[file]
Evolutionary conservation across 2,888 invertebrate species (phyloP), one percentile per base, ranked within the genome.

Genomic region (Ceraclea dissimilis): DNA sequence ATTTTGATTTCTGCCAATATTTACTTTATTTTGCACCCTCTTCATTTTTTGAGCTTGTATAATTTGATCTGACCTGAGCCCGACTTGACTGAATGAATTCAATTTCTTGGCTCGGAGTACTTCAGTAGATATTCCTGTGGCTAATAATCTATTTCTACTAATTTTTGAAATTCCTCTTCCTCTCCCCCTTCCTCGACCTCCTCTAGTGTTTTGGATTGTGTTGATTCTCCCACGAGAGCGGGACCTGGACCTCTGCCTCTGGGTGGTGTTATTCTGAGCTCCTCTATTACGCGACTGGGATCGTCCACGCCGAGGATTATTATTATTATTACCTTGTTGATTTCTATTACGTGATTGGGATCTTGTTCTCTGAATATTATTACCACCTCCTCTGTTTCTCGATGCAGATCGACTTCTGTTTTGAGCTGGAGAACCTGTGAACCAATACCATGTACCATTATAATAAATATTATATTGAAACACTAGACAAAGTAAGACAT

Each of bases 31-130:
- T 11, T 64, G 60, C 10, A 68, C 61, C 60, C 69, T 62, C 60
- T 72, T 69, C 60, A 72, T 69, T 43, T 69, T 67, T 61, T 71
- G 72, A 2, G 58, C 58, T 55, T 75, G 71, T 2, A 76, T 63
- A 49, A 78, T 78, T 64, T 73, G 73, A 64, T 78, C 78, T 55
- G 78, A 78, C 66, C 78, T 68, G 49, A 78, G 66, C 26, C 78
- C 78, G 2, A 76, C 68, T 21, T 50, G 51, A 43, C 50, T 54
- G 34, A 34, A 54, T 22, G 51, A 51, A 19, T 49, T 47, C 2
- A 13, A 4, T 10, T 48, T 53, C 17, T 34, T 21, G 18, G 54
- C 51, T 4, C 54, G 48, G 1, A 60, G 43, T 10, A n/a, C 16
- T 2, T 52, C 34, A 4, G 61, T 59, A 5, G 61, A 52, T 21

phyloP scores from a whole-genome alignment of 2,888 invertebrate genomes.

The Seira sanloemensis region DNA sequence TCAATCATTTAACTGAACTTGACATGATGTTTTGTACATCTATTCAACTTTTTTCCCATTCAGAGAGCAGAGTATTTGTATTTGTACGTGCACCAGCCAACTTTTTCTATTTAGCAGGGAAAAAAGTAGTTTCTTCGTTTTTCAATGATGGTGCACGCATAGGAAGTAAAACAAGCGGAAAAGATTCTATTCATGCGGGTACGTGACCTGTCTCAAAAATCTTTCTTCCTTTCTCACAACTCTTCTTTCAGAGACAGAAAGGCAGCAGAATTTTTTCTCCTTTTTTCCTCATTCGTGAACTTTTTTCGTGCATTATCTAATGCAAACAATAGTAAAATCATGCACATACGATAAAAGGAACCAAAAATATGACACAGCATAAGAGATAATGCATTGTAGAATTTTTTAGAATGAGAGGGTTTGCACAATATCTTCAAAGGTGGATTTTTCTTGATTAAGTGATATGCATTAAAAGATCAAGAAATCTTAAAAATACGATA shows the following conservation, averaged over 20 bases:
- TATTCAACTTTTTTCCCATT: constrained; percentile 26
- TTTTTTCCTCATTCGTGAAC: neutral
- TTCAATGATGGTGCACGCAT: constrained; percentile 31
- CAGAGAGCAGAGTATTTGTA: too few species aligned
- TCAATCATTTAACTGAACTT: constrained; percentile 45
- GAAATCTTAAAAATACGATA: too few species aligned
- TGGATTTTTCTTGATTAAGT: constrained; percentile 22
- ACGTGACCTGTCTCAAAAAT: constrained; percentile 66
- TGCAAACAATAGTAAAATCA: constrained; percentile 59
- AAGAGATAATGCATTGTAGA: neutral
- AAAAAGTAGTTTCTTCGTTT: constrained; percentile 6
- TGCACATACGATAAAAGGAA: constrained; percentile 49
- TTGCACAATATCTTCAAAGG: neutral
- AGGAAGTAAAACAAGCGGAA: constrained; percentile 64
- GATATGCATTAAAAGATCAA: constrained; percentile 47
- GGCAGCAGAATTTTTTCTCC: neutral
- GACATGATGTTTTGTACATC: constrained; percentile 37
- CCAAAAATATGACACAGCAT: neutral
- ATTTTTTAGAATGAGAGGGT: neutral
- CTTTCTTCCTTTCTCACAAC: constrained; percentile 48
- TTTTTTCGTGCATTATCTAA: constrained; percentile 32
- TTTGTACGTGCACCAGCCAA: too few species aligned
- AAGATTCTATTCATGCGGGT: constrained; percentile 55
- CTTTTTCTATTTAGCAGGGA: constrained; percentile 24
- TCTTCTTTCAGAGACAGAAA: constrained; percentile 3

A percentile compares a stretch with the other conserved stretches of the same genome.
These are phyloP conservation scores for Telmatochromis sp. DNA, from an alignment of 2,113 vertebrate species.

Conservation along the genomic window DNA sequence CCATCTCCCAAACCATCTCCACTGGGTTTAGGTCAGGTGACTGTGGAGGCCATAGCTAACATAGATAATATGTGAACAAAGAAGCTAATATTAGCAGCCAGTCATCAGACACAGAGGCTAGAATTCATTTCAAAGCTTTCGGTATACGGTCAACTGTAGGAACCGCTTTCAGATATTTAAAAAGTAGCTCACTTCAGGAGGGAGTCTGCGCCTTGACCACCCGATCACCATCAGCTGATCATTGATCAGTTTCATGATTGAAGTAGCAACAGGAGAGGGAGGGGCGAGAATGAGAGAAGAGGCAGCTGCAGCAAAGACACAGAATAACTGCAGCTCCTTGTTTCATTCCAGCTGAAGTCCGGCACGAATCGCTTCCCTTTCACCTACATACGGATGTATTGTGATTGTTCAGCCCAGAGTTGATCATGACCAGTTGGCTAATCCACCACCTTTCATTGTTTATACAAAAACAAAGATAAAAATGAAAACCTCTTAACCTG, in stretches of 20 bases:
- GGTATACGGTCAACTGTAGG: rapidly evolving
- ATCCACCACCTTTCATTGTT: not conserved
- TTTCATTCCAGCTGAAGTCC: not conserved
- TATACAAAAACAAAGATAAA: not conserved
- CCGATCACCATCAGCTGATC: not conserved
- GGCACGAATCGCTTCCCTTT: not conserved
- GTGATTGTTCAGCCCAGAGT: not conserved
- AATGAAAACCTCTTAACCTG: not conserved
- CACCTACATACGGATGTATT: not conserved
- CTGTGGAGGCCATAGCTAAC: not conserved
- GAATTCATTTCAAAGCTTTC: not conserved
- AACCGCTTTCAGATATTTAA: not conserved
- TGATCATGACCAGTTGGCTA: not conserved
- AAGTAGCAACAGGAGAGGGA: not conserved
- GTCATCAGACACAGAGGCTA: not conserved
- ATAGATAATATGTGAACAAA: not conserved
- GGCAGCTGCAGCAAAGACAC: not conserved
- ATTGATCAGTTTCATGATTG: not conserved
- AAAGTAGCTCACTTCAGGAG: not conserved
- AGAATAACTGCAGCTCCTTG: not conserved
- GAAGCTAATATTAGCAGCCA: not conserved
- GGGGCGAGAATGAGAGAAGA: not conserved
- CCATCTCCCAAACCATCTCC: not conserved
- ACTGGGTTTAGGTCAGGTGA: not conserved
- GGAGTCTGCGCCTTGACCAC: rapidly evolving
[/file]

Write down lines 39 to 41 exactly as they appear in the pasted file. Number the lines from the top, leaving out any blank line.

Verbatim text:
- CTTTTTCTATTTAGCAGGGA: constrained; percentile 24
- TCTTCTTTCAGAGACAGAAA: constrained; percentile 3

A percentile compares a stretch with the other conserved stretches of the same genome.